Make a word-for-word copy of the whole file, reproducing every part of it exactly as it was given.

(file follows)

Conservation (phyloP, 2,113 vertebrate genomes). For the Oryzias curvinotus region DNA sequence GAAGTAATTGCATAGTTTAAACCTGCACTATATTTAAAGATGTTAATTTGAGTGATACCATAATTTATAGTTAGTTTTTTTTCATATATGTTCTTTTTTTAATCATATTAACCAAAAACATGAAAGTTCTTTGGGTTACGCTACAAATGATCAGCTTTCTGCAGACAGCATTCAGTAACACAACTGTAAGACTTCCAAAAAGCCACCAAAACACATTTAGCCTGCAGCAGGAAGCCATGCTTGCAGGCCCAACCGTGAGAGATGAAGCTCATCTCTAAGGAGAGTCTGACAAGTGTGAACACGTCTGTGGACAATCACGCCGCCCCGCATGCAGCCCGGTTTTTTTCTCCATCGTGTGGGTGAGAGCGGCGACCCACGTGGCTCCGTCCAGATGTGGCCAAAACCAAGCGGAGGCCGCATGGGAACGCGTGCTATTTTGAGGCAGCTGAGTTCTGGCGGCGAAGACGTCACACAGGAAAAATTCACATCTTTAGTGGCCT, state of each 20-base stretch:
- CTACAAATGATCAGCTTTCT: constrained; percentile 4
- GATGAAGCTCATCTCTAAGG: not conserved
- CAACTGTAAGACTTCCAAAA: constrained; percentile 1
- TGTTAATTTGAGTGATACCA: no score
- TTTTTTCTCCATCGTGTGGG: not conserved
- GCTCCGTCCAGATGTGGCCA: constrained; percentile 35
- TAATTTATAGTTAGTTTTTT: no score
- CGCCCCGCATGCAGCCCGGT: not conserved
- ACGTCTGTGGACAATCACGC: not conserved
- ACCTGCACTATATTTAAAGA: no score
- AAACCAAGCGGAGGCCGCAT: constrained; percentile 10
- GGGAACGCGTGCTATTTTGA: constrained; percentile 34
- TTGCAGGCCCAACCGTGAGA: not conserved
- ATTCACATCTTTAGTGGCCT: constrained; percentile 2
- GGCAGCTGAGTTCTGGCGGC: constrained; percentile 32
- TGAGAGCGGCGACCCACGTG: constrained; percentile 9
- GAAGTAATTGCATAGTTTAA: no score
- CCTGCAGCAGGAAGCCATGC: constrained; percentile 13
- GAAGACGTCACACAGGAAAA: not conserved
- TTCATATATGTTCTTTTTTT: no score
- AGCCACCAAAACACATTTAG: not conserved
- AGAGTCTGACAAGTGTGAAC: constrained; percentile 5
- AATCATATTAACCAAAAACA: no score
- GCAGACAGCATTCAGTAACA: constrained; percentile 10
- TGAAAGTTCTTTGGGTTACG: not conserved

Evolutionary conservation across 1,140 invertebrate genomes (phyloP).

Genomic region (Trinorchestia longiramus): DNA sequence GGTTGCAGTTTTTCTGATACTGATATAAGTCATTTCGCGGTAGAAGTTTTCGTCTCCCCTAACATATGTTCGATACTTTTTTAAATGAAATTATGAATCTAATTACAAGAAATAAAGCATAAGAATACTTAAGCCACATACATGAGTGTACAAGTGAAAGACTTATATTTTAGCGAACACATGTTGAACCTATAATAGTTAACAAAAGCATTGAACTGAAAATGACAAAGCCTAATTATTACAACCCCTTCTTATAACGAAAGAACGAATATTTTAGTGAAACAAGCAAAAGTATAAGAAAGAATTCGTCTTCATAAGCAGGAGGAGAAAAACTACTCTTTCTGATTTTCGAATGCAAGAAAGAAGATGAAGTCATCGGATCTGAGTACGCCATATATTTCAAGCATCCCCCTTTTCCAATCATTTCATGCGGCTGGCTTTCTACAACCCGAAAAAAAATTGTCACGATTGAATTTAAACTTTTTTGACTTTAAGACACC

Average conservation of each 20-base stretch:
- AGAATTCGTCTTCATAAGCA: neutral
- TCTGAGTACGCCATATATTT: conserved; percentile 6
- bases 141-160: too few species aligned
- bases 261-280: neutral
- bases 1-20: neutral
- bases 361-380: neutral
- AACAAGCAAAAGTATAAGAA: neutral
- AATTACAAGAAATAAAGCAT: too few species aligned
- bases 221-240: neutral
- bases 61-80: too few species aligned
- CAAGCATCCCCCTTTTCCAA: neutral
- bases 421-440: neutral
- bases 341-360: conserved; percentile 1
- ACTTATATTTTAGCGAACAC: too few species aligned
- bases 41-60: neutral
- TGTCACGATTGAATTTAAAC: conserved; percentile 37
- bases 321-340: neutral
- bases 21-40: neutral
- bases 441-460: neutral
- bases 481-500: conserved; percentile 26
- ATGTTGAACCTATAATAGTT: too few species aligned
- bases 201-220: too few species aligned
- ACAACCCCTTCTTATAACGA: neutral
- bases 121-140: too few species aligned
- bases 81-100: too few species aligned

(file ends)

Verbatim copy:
Conservation (phyloP, 2,113 vertebrate genomes). For the Oryzias curvinotus region DNA sequence GAAGTAATTGCATAGTTTAAACCTGCACTATATTTAAAGATGTTAATTTGAGTGATACCATAATTTATAGTTAGTTTTTTTTCATATATGTTCTTTTTTTAATCATATTAACCAAAAACATGAAAGTTCTTTGGGTTACGCTACAAATGATCAGCTTTCTGCAGACAGCATTCAGTAACACAACTGTAAGACTTCCAAAAAGCCACCAAAACACATTTAGCCTGCAGCAGGAAGCCATGCTTGCAGGCCCAACCGTGAGAGATGAAGCTCATCTCTAAGGAGAGTCTGACAAGTGTGAACACGTCTGTGGACAATCACGCCGCCCCGCATGCAGCCCGGTTTTTTTCTCCATCGTGTGGGTGAGAGCGGCGACCCACGTGGCTCCGTCCAGATGTGGCCAAAACCAAGCGGAGGCCGCATGGGAACGCGTGCTATTTTGAGGCAGCTGAGTTCTGGCGGCGAAGACGTCACACAGGAAAAATTCACATCTTTAGTGGCCT, state of each 20-base stretch:
- CTACAAATGATCAGCTTTCT: constrained; percentile 4
- GATGAAGCTCATCTCTAAGG: not conserved
- CAACTGTAAGACTTCCAAAA: constrained; percentile 1
- TGTTAATTTGAGTGATACCA: no score
- TTTTTTCTCCATCGTGTGGG: not conserved
- GCTCCGTCCAGATGTGGCCA: constrained; percentile 35
- TAATTTATAGTTAGTTTTTT: no score
- CGCCCCGCATGCAGCCCGGT: not conserved
- ACGTCTGTGGACAATCACGC: not conserved
- ACCTGCACTATATTTAAAGA: no score
- AAACCAAGCGGAGGCCGCAT: constrained; percentile 10
- GGGAACGCGTGCTATTTTGA: constrained; percentile 34
- TTGCAGGCCCAACCGTGAGA: not conserved
- ATTCACATCTTTAGTGGCCT: constrained; percentile 2
- GGCAGCTGAGTTCTGGCGGC: constrained; percentile 32
- TGAGAGCGGCGACCCACGTG: constrained; percentile 9
- GAAGTAATTGCATAGTTTAA: no score
- CCTGCAGCAGGAAGCCATGC: constrained; percentile 13
- GAAGACGTCACACAGGAAAA: not conserved
- TTCATATATGTTCTTTTTTT: no score
- AGCCACCAAAACACATTTAG: not conserved
- AGAGTCTGACAAGTGTGAAC: constrained; percentile 5
- AATCATATTAACCAAAAACA: no score
- GCAGACAGCATTCAGTAACA: constrained; percentile 10
- TGAAAGTTCTTTGGGTTACG: not conserved

Evolutionary conservation across 1,140 invertebrate genomes (phyloP).

Genomic region (Trinorchestia longiramus): DNA sequence GGTTGCAGTTTTTCTGATACTGATATAAGTCATTTCGCGGTAGAAGTTTTCGTCTCCCCTAACATATGTTCGATACTTTTTTAAATGAAATTATGAATCTAATTACAAGAAATAAAGCATAAGAATACTTAAGCCACATACATGAGTGTACAAGTGAAAGACTTATATTTTAGCGAACACATGTTGAACCTATAATAGTTAACAAAAGCATTGAACTGAAAATGACAAAGCCTAATTATTACAACCCCTTCTTATAACGAAAGAACGAATATTTTAGTGAAACAAGCAAAAGTATAAGAAAGAATTCGTCTTCATAAGCAGGAGGAGAAAAACTACTCTTTCTGATTTTCGAATGCAAGAAAGAAGATGAAGTCATCGGATCTGAGTACGCCATATATTTCAAGCATCCCCCTTTTCCAATCATTTCATGCGGCTGGCTTTCTACAACCCGAAAAAAAATTGTCACGATTGAATTTAAACTTTTTTGACTTTAAGACACC

Average conservation of each 20-base stretch:
- AGAATTCGTCTTCATAAGCA: neutral
- TCTGAGTACGCCATATATTT: conserved; percentile 6
- bases 141-160: too few species aligned
- bases 261-280: neutral
- bases 1-20: neutral
- bases 361-380: neutral
- AACAAGCAAAAGTATAAGAA: neutral
- AATTACAAGAAATAAAGCAT: too few species aligned
- bases 221-240: neutral
- bases 61-80: too few species aligned
- CAAGCATCCCCCTTTTCCAA: neutral
- bases 421-440: neutral
- bases 341-360: conserved; percentile 1
- ACTTATATTTTAGCGAACAC: too few species aligned
- bases 41-60: neutral
- TGTCACGATTGAATTTAAAC: conserved; percentile 37
- bases 321-340: neutral
- bases 21-40: neutral
- bases 441-460: neutral
- bases 481-500: conserved; percentile 26
- ATGTTGAACCTATAATAGTT: too few species aligned
- bases 201-220: too few species aligned
- ACAACCCCTTCTTATAACGA: neutral
- bases 121-140: too few species aligned
- bases 81-100: too few species aligned